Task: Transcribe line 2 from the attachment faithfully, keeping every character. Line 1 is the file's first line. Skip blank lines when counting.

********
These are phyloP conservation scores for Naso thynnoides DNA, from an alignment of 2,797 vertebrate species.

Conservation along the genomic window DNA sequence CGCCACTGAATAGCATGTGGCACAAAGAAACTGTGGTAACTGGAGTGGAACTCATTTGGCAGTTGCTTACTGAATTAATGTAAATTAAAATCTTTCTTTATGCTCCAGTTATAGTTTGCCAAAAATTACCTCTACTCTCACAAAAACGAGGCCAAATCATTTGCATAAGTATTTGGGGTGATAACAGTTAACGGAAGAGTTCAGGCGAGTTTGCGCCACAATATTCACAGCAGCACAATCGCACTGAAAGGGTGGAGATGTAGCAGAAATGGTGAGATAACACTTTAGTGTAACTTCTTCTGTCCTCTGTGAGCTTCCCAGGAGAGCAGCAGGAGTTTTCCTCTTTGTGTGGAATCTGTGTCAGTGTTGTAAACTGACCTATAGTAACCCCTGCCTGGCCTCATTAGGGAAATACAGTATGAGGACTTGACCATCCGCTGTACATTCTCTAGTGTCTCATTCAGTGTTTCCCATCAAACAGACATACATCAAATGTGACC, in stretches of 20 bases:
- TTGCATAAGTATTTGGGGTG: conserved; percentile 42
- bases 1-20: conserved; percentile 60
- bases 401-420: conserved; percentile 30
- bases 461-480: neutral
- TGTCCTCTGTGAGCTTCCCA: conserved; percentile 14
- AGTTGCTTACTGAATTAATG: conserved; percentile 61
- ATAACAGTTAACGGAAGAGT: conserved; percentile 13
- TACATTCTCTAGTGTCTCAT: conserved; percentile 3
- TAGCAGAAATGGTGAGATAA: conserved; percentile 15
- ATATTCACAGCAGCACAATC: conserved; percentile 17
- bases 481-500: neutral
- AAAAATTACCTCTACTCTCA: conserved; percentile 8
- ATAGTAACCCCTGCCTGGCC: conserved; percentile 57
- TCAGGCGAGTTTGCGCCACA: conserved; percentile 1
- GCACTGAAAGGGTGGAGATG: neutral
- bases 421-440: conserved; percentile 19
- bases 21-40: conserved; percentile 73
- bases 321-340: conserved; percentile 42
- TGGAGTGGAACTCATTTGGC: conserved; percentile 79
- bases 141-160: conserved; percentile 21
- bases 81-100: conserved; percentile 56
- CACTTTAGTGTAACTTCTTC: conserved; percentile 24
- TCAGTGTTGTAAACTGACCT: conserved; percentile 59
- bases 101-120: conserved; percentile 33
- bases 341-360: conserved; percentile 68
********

Conservation along the genomic window DNA sequence CGCCACTGAATAGCATGTGGCACAAAGAAACTGTGGTAACTGGAGTGGAACTCATTTGGCAGTTGCTTACTGAATTAATGTAAATTAAAATCTTTCTTTATGCTCCAGTTATAGTTTGCCAAAAATTACCTCTACTCTCACAAAAACGAGGCCAAATCATTTGCATAAGTATTTGGGGTGATAACAGTTAACGGAAGAGTTCAGGCGAGTTTGCGCCACAATATTCACAGCAGCACAATCGCACTGAAAGGGTGGAGATGTAGCAGAAATGGTGAGATAACACTTTAGTGTAACTTCTTCTGTCCTCTGTGAGCTTCCCAGGAGAGCAGCAGGAGTTTTCCTCTTTGTGTGGAATCTGTGTCAGTGTTGTAAACTGACCTATAGTAACCCCTGCCTGGCCTCATTAGGGAAATACAGTATGAGGACTTGACCATCCGCTGTACATTCTCTAGTGTCTCATTCAGTGTTTCCCATCAAACAGACATACATCAAATGTGACC, in stretches of 20 bases: